Bacterial adhesion to polyelectrolyte modified materials based on nanocellulose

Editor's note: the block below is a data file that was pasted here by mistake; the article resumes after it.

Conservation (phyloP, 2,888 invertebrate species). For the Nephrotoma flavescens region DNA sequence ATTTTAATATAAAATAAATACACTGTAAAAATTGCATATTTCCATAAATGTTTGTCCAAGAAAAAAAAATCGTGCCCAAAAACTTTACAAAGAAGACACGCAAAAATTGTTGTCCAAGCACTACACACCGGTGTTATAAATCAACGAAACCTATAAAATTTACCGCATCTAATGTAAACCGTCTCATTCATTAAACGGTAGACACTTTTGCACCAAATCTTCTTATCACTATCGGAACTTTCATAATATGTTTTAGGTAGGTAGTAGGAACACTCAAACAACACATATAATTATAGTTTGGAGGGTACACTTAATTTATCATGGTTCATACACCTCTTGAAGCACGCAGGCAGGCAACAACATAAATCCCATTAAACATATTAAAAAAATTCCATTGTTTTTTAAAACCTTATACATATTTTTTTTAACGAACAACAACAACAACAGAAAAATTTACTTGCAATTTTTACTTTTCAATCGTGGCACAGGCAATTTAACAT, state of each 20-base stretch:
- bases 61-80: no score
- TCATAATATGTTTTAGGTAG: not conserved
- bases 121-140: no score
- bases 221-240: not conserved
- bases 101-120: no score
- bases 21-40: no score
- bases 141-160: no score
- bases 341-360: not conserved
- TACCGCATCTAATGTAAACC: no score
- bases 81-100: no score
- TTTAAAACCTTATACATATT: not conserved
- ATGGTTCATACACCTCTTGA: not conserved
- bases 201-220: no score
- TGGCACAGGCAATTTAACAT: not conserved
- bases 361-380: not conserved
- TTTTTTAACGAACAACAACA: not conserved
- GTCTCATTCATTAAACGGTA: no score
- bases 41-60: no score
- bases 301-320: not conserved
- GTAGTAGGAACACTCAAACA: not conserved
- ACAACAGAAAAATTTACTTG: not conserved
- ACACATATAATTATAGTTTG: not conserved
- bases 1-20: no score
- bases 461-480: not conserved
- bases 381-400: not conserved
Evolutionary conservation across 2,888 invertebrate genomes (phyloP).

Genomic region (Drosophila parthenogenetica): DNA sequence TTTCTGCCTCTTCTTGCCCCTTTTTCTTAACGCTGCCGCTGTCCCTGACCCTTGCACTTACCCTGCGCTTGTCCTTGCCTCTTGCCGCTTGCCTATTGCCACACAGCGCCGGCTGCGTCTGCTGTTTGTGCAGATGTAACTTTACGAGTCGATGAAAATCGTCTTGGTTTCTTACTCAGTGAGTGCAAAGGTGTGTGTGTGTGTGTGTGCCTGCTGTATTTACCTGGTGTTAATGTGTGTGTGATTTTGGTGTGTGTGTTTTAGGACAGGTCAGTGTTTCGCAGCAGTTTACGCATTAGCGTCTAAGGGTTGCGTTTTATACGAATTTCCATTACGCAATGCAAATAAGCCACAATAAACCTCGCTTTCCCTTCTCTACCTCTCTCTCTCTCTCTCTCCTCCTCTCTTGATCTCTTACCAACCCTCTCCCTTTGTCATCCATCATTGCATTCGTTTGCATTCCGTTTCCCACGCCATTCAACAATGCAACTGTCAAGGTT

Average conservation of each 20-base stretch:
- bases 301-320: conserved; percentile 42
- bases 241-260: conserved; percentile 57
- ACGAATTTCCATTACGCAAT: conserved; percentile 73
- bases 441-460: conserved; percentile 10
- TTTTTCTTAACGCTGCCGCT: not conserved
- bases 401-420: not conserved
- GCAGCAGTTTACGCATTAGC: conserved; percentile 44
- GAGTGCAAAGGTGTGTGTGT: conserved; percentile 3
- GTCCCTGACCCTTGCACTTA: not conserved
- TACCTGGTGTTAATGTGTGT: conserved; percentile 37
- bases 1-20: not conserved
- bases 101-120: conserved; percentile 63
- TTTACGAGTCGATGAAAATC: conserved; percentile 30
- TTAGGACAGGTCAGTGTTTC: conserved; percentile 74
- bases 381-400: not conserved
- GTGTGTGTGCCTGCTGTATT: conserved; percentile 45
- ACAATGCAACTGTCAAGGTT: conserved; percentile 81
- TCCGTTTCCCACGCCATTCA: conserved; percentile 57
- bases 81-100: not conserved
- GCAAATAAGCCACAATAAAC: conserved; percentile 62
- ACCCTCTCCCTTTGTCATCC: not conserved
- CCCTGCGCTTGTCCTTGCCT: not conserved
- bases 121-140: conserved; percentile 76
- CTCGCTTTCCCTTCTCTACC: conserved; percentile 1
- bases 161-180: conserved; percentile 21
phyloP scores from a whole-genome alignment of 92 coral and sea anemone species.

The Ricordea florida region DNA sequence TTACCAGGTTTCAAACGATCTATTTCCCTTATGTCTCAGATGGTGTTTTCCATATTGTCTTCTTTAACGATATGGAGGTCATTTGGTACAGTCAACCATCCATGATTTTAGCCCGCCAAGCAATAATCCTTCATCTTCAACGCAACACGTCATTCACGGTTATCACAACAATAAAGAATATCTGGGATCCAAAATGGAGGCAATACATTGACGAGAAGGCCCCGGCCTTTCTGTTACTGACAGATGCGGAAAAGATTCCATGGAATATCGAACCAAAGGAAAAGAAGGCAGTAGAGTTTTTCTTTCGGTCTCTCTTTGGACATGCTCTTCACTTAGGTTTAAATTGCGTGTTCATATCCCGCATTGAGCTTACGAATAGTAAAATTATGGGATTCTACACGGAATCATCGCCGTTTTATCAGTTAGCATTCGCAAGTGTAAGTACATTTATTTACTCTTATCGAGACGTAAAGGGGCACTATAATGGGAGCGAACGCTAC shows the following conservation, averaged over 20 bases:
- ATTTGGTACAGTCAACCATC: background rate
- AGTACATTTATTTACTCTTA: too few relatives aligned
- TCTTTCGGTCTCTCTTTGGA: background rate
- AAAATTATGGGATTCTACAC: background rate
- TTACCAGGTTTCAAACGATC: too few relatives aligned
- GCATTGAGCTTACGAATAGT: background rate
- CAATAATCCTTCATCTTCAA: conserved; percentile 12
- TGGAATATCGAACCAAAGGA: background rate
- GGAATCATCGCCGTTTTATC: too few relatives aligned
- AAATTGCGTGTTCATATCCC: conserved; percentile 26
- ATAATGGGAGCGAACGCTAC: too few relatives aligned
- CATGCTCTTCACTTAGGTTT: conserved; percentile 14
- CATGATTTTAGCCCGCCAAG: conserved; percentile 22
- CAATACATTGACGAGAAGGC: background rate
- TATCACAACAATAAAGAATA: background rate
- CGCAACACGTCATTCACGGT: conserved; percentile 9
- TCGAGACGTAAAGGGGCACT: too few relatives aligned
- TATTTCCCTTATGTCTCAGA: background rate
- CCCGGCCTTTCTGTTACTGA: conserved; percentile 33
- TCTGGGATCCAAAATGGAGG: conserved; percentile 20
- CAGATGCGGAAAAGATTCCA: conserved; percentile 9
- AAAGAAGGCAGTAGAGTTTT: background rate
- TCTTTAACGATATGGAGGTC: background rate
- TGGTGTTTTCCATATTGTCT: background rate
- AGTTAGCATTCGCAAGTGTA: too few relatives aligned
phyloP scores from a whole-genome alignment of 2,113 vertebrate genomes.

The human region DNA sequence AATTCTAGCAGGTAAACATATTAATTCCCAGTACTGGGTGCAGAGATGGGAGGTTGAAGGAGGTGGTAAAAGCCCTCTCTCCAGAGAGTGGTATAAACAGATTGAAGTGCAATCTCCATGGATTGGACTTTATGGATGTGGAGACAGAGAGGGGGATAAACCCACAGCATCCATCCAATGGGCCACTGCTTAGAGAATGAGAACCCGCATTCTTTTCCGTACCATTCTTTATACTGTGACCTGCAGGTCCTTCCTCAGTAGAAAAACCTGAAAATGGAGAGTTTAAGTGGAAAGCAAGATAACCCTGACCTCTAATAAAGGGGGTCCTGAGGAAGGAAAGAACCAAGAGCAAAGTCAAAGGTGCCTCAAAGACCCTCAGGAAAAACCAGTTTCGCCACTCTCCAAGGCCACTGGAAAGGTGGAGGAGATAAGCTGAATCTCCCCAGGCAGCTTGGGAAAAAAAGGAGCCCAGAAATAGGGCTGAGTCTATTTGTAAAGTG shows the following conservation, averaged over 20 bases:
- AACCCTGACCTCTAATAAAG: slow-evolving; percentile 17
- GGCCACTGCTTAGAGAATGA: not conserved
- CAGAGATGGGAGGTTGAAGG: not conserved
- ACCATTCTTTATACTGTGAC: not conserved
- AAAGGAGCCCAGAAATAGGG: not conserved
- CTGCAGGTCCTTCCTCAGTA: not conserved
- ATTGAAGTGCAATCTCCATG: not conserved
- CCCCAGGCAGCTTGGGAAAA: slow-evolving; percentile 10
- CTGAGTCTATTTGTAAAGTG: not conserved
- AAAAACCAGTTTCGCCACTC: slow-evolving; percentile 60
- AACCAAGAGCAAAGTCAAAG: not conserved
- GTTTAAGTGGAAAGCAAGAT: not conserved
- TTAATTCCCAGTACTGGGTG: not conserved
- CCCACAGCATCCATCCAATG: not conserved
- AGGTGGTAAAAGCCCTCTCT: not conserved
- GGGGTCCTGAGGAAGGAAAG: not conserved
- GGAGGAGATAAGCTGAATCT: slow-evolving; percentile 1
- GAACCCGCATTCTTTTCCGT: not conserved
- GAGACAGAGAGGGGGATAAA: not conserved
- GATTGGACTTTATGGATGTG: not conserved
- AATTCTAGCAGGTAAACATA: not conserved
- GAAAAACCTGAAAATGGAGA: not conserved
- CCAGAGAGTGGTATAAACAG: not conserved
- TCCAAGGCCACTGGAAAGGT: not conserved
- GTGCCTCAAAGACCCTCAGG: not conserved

Abstract: Since the introduction of materials based on cellulose nanofibrils (CNFs), these materials have been studied extensively and are suggested to be suitable for use in, for example, hygiene and health care products. A property not very well studied but that could further increase the usability of CNF products is the possibility of controlling bacterial adhesion to the materials. Controlling and fine-tuning the bacterial adhesion makes it possible to produce contact-active antibacterial materials as well as anti-adhesive materials.The current thesis shows how the number of bacteria adhering to CNF-based materials can be altered through the adsorption of polyelectrolyte multilayers. Polyvinylamine (PVAm) and polyacrylic acid (PAA) were adsorbed in multilayers to achieve differently charged materials. The CNF substrates consisted of both crosslinked and non-crosslinked films with different surface charges and structures as well as porous aerogels.The results show the possibility of adsorbing PVAm/PAA to recharge the surfaces and construct multilayers. The polyelectrolyte adsorption was affected both by crosslinking and by changing the surface charge of the CNF films. Increasing the surface charge resulted in a decreased PVAm adsorption after the first polymer layer. Crosslinking the films resulted in a low initial PVAm adsorption, but as more layers were adsorbed, the PVAm adsorption increased similarly to the non-crosslinked films. The PVAm adsorption to the aerogels was lower than expected, taking into account their high surface area and surface charge, possibly due to crowding effects on the surface due to geometric limitations.Only the CNF films with the lowest surface charge and the aerogels adsorbed high numbers of bacteria from bacterial suspensions. The bacterial adsorption to the films was affected by the surface charge, the PAA adsorption and the PVAm adsorption, with a higher net surface charge leading to higher bacterial adsorption. The aerogels efficiently removed bacteria from the bacterial suspensions by adsorbing them onto their surface, with some samples removing over 99.9 % of the bacteria. The results presented in this thesis are believed to lead to a better understanding of both polyelectrolyte adsorption on CNF materials and bacterial adhesion to CNF materials and how polyelectrolyte multilayer adsorption can alter it.
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